It’s time for another round of “Looking Back at 25 Years of Mega Man,” wherein we bring three questions before different people who have actually worked hands-on with the Blue Bomber over the course of their careers and find out their thoughts on the Titanium Titan’s past, present, and future.
This time out is a name many of you will no doubt recognize: Longtime friend of The Network (can we call it that? It just sounds so hip and trendy and cool, doesn’t it?) Patrick “Spaz” Spaziante, whose art of Mega Man has graced everything from the cover of Diehard Gamefan magazine to the pages of Dreamwave’s comic book, and from the special inserts of the Artbox trading card set to both the covers and interiors for a number of issues from Archie’s Mega Man comic book, including the upcoming “Worlds Collide” story arc (which conveniently also brings him back to his old stomping grounds in Archie’s Sonic the Hedgehog series).
What are some notable memories you’ve had getting into, and otherwise playing Mega Man? Alternatively, what ways has Mega Man factored into your work?
I’ve actually been into Mega Man since the first game. It was kind of an accident, as my buddy had traded a friend at school for a game to try, (I forget what the game he had traded was), but in return, he had received a used Mega Man 1 cartridge, with no box or case, and no semblance of a booklet. Thusly, my friend and I were left to decipher this “mystery” game on our own. We had never heard of Mega Man before, and decided to give the game a go, and although it was, at least in my opinion, one of the most difficult games of that generation (Ghosts’n Goblins not withstanding), we were hooked.
As far as being a factor in my work, Mega Man has been a property that I have been fortunate enough to be involved with (on and off) for the past 10 years or so. The games are always a source of inspiration when dealing with Rock and the crew. Some of my favorite game experiences have been with the Blue Bomber (2 and 8 being personal highlights). MM8 (the SEGA Saturn version), especially for its leap forward in both art and sound, spoke to me as both a game, as well as a source of artistic inspiration. Its “CPS-2 Capcom Arcade board” style of art, following the likes of Nightwarriors, and the Street Fighter Alpha series, as well as many others, seemed to me like the perfect look for Mega Man. This also included the Rockman: The Power Battle/Fighters arcade games (more so for the art, as I prefer the traditional platform based Mega Man game-play). And not to be left out, the often forgotten Rockman & Forte (from which I still use the character art as a reference point).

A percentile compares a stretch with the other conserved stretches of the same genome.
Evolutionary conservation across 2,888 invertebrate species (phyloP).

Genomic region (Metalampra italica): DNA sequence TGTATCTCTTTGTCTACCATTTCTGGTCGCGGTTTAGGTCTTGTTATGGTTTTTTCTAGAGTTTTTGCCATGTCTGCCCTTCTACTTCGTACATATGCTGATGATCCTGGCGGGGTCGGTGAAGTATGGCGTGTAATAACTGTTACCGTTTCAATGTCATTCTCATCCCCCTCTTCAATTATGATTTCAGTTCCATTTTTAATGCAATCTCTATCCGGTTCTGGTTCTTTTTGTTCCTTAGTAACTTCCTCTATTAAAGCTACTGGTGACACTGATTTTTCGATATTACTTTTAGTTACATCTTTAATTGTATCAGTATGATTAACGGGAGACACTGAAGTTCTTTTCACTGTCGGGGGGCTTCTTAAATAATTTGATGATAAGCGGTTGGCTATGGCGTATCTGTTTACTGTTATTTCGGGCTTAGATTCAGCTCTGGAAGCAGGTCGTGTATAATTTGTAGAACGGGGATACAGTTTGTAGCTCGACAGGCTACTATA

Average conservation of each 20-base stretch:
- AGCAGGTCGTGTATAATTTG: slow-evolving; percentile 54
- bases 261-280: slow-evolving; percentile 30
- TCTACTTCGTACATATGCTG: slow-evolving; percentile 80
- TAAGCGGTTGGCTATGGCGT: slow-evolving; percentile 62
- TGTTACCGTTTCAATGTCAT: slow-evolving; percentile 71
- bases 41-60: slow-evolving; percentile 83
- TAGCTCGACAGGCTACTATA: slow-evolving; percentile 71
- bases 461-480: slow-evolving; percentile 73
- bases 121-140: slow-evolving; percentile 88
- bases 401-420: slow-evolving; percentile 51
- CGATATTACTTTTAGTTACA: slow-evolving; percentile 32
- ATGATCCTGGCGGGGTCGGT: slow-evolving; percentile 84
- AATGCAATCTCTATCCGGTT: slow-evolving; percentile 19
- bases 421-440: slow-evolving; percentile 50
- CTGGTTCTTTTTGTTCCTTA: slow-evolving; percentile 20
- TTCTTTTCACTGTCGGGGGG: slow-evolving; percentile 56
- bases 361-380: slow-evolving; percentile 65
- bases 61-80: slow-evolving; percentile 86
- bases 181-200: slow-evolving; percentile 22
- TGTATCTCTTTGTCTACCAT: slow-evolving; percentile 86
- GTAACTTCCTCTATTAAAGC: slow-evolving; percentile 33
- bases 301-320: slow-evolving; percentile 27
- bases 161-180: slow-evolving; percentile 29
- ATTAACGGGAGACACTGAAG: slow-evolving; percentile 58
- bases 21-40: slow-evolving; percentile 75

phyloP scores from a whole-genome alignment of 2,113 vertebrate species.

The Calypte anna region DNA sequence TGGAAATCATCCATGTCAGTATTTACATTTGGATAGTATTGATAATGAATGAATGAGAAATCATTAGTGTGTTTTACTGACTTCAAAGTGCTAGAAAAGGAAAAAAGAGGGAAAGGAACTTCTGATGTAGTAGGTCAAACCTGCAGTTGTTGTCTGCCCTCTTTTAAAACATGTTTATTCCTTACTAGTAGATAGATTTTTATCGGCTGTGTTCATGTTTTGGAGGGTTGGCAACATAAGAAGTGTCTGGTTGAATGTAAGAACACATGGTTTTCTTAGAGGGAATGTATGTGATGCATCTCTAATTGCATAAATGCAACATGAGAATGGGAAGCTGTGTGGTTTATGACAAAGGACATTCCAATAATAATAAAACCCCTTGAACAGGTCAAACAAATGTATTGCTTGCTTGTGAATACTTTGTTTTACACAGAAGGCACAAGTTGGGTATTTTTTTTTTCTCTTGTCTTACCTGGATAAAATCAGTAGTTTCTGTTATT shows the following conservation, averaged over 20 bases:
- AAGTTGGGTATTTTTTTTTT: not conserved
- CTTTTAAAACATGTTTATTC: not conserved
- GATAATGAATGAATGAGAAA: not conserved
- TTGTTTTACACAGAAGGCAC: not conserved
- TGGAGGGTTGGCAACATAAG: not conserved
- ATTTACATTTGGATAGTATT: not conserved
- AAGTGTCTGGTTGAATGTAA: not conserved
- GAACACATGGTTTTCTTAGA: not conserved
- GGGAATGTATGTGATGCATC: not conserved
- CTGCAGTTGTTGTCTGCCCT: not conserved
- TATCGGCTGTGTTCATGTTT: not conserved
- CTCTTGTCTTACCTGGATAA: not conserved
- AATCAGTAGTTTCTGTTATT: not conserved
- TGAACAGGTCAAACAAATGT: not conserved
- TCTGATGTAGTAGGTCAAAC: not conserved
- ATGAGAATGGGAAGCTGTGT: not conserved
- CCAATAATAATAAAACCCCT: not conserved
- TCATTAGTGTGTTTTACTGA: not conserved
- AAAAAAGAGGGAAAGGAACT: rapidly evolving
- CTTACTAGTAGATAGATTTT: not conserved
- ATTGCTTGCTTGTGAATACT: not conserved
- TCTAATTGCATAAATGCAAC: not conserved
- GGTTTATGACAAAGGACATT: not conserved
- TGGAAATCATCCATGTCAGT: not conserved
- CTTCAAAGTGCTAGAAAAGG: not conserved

What is your sentiment on the current standing of Mega Man, and what do you want to see for the future?
I’m hopeful that a new Mega Man game is on the horizon. I know that a lot of gamers feel that Mega Man has gone by the wayside, but I still hope that Capcom can pull something out of its hat. I did like the retro looks for MM‘s 9 and 10, but I would love a sequel done in the style of MM8, or (dare I dream) an HD evolution of that look, but I’m pretty sure that if a new game is in the works, it would probably be 3D, or pseudo 2.5D, but hey, I love Mega Man, so I’ll take what I can get!
What is your all time favorite Mega Man game?
As I had mentioned previously, 8 is my top as far as art and gameplay coming together, but my all-time favorite is tough to narrow to just one. Like many others, I believe Mega Man 2 is one of the absolute best in the series, but the original Mega Man is also right up there for me (I did mention that it is tough for me to narrow it down to one, didn’t I?).
Thanks once again to Patrick Spaziante for taking the time to participate in our survey– and moreover, for offering us the awesome sketch to share with you all at the top of the article! Have a look at a larger version: